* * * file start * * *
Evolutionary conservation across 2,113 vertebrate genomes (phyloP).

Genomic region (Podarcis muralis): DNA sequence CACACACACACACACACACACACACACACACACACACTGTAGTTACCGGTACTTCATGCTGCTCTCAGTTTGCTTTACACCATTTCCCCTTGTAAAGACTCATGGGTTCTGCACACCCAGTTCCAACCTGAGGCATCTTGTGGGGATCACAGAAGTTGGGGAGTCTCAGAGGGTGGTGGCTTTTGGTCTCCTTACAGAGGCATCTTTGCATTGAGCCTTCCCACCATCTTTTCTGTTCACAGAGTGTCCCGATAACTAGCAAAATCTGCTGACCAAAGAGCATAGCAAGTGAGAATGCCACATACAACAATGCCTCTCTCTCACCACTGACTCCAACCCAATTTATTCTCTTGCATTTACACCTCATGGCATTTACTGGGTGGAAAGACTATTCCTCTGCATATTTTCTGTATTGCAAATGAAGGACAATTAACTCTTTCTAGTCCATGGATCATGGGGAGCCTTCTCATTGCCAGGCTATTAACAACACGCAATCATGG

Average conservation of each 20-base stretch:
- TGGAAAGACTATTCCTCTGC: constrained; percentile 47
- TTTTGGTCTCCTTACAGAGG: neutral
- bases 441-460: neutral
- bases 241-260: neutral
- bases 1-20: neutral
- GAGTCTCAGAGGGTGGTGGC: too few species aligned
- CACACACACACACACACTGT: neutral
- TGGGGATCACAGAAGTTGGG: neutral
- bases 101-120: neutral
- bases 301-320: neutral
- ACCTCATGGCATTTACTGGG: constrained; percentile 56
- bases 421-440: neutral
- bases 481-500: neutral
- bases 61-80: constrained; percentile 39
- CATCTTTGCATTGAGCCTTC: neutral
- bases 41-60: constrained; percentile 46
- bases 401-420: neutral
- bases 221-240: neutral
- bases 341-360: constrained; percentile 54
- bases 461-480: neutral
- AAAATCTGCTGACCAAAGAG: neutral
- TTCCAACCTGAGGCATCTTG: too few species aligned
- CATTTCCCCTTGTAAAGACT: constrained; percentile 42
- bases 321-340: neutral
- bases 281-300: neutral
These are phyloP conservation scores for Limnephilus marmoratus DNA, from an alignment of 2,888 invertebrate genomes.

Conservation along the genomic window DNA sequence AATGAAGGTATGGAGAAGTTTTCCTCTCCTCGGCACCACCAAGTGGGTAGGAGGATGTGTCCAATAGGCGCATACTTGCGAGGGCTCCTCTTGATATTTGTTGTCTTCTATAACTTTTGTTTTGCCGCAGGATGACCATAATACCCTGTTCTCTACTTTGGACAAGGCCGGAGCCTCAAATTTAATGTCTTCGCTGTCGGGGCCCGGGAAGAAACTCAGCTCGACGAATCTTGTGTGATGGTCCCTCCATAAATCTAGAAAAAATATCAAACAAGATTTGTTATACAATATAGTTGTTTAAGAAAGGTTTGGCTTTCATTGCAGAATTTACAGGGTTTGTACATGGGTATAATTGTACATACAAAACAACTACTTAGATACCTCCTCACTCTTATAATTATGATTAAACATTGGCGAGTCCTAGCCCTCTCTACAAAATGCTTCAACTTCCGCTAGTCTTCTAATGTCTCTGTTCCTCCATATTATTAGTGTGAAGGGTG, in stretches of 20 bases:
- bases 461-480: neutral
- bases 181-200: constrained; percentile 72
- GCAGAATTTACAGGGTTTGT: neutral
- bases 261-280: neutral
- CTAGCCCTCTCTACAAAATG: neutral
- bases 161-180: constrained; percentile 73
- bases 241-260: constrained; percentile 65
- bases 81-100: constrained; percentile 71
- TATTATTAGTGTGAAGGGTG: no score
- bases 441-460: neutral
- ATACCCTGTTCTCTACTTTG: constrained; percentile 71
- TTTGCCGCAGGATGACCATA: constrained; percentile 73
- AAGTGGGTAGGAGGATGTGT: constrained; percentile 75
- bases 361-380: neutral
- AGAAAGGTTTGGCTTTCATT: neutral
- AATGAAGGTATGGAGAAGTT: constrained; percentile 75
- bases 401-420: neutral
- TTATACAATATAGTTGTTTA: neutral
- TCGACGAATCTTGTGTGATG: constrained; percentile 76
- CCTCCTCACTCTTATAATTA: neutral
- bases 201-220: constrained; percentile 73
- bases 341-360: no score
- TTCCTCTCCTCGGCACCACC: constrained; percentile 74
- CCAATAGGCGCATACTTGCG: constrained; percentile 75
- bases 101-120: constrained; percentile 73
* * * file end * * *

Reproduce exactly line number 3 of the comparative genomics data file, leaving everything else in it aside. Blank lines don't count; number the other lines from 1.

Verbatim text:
Average conservation of each 20-base stretch: